Even now, decades after the grittiest Velvet Underground years, with a long-term commitment to tai chi practice and clean living, Lou Reed's latest project is surprising. A meditation album? From the man who told us to "take a walk on the wild side" and growled "heroin, it's my wife and it's my life"?

But devotees need not worry that Reed has strayed into Yanni territory. On "Hudson River Wind Meditations," an album that overflows with electronic and natural sound, there is not a scrap of tinkle nor an ounce of chant. Reed's venture with Sounds True, a label best known for its personal growth CDs, is a hypnotic, multilayered disc that both soothes and wobbles the mind.

The notoriously interview-phobic musician recently opened up to Beliefnet about turning wind into music, how tai chi transformed him, and why he prefers not to give anyone advice about anything.

 Listen to Lou Reed Speak:

The Wind On the Hudson River
His Non-New Age Sound
Centering Yourself
Music to Enrich Experience
Tai Chi, Two Hours a Day
'I Would Never Advise Anybody'
Meditating in New York

Sample Lou Reed's Album:  

Hi, Lou. How are you doing?


How cool.

It is pretty cool.

Do you have a direct line?

I do.

No, I mean to Him.

Oh, to Him.

Or Her.

Sometimes, I think. I heard that you recorded this album for yourself and then shared it with friends and it kind of grew from there.

That's pretty much it. I made it for myself to do certain things. I use it for meditation and tai chi and body work. And I wanted to have some music that I liked. So, I made this for myself. And since then, different--we use it in our tai chi class now. And I have it on usually all the time. It's really nice in the city because it seems to absorb the outside sounds and blend them into something. And that's it.

The album is very spare, but it's also very layered. And there are times where I can actually hear that nice ambient whoosh of the city in it. Was that something that you were consciously thinking about?

Well, on track three, you certainly are hearing the whoosh of the city. On track two, we were hearing that as we did it. And track one, the same thing. So, it's an integral part. It's what I'm hearing as I'm doing things. So, I purposely put on track three, so you could really hear it.

And what kind of instruments were you using?

They're a combination of all kinds of different electronic gadgets.

Was there actual Hudson River wind?

The Wind Over the Hudson River
Oh, yeah, that's real. Oh, God. No, that is not a simulated wind. No, that is the wind. That is the wind off the Hudson that I'm looking at as we speak. It was just a particularly good day to record it because it was whistling, it was so strong.

All of that nature sound came off of one day, in one day?

Yes. Yeah, made a pretty long recording of it. And I got very lucky with the microphone I was using, so.

You made this because you felt like other meditation music wasn't really meeting your needs, it sounds like. What did you feel like you needed that?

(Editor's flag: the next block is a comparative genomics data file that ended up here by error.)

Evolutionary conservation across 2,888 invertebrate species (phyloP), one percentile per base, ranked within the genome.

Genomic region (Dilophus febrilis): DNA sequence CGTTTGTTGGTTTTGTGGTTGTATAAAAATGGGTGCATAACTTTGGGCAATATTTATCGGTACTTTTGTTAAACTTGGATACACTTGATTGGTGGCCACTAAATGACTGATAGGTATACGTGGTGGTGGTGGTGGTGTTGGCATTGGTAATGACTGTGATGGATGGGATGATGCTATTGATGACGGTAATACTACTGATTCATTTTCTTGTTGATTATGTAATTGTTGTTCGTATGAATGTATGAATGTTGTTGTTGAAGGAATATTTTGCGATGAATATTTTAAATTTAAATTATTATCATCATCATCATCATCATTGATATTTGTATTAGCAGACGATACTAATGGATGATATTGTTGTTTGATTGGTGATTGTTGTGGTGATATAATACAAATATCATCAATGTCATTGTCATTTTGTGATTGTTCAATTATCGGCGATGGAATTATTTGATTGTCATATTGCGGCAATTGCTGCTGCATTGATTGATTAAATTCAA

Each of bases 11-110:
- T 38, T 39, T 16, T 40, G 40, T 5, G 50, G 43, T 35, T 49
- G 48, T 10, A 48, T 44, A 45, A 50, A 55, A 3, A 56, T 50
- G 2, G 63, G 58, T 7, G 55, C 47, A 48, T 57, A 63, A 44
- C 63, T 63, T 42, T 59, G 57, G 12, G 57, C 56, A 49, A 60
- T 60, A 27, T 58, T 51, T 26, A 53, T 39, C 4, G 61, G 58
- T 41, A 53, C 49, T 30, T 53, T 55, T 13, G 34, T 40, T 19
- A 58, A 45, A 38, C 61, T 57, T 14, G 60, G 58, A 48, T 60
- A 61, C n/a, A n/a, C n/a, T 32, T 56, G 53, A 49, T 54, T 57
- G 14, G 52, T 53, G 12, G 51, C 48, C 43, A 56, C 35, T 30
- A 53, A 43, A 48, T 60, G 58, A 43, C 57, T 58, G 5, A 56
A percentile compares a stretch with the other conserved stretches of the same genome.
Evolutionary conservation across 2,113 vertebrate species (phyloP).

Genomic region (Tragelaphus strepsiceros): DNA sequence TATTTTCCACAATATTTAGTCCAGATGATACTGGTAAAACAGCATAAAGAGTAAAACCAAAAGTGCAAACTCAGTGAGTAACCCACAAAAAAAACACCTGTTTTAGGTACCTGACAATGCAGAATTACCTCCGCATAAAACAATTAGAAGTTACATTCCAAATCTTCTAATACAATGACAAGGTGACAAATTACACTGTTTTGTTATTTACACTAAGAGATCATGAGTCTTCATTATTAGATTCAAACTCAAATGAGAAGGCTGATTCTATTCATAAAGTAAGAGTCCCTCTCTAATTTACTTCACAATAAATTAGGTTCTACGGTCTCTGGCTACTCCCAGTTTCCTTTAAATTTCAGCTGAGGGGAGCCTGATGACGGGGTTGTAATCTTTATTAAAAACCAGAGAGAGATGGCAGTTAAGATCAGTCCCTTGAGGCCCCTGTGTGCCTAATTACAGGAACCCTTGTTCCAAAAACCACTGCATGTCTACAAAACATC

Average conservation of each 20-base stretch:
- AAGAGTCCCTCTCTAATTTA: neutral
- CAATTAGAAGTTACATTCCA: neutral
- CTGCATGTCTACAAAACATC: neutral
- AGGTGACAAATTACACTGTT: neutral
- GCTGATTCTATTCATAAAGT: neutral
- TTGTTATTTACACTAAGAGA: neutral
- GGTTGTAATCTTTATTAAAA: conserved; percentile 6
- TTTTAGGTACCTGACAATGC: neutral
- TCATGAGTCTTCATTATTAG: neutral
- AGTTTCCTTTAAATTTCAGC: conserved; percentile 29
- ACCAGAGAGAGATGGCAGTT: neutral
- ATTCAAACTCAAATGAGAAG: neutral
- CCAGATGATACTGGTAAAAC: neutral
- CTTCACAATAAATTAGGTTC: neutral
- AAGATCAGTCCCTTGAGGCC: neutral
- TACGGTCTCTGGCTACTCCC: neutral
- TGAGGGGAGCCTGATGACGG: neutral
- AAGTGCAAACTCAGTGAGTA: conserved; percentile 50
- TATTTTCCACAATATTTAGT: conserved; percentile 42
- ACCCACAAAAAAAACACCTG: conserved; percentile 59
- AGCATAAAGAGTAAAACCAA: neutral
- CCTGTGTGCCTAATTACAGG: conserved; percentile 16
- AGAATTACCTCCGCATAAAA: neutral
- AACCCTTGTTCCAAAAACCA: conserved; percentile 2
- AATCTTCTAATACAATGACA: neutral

His Contemporary Non-New Age Sound
Well, it's not like I'm familiar with everything that's out there. It's just, this isn’t New Agey or anything like that. This is coming from a different place, I think. And it was just--I liked that it was a sound you've never heard before. And that it was from a time you wouldn't hear. It was very contemporary. And that it was a sound you couldn't identify with, so you didn't have to think in that kind of musical term.

Explain what you mean there.

I mean that it freed you from preconceptions--so, music or tempo, this, that or the other thing. It was, I thought, a pretty enabling kind of thing. I hate to use that word, but there it is.

And when you say enabling, you mean conducive to that relaxed or serene state during meditation?

Centering Yourself
I just think it's very, very useful for centering yourself, for experiencing these different kinds of disciplines, be it meditation, body work, tai chi, yoga, whatever. Or I like to just have it going all the time because it makes the outside sounds into a more musical environment.

And what kind of physical or emotional state does it tend to put you in?

Well, that's for me to know and you to find out, isn't it? Hopefully, an alpha state.

Was that the idea? For other people to be put--?

Yeah. The idea is to make things better, to make things more beautiful, have more access, be able to ground yourself, be able to experience something in a more agreeable environment.

I read somewhere that you asked your tai chi master for his approval for this album. Is that true?

No. I mean, this music is also useful for doing tai chi forms slow and fast. And we tried it in class in that sense. But, it certainly didn't need his approval for these other applications. But it's a moot point because he loves it.

What did he say when he first heard it?

Very much in favor. Very much liked it. We used them. We used two of them in class.

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